In no way, shape or form am I pregnant.  Or even trying to get pregnant.  (Though I must admit, if a little one came along I wouldn’t be the least bit disappointed.)  Inspired by a post by Kathleen over at Project M, I’m trying to enjoy our childless days to the fullest.  I’m not making a list of all the things I’d like to do before baby comes along, but rather I’m consciously enjoying the moments that may become less frequent in the future:

  • Having the house stay clean after I pick up.  Or, if it doesn’t, I know there’s no one to blame but myself.
  • Leaving out nick knacks, keeping small objects lying about, and generally not worrying about anything in our household being swallowed.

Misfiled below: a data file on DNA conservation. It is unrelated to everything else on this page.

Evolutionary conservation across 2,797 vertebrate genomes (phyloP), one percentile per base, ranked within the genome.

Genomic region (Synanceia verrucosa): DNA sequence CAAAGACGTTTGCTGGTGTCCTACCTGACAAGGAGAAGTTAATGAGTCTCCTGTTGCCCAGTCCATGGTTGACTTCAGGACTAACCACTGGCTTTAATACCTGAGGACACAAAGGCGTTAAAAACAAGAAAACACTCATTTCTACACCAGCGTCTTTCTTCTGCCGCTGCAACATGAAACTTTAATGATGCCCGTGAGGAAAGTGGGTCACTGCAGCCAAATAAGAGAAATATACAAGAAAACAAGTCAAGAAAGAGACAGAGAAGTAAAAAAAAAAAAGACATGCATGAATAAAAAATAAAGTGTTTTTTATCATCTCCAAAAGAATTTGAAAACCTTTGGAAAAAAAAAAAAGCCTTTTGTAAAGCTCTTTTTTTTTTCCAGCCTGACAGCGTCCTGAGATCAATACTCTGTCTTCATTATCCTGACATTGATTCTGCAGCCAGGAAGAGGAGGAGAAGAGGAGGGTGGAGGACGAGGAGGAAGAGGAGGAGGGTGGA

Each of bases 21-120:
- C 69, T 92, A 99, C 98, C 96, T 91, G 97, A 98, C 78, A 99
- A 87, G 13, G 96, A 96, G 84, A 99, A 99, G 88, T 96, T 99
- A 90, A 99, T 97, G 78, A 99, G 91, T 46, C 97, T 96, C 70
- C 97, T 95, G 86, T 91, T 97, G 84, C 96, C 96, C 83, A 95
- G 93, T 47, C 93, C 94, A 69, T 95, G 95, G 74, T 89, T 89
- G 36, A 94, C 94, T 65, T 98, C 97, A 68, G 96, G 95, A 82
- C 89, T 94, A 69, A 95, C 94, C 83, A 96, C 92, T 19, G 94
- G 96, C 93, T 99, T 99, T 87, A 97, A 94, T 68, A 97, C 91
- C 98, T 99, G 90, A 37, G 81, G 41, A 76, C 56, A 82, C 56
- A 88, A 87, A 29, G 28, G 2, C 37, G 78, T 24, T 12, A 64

• Cooking meals based on adult tastes that I really enjoy.
  • Waiting until the last minute to do… well… anything.  Leave for the dentist, grocery shop, go on a date.
  • Meeting up with friends whenever, wherever we’d like.  No babysitters to rely on, no sick child to stay home for.
  • Sleeping  on a very regular schedule – going to bed at the same time, having an uninterrupted rest, and waking up at the same time every day.
  • Reading books for an hour at a time.
  • Listening to my Playaway while I clean.
  • Eating dinner late in the evening.
  • Staying at work until I’m finished, or at least until I’m ready to stop for the day, even if it’s hours after the school day ends.
  • Focusing on my Happiness Project.
  • Taking the opportunity to be selfish once in a while.  (What an awful thing to enjoy, right?)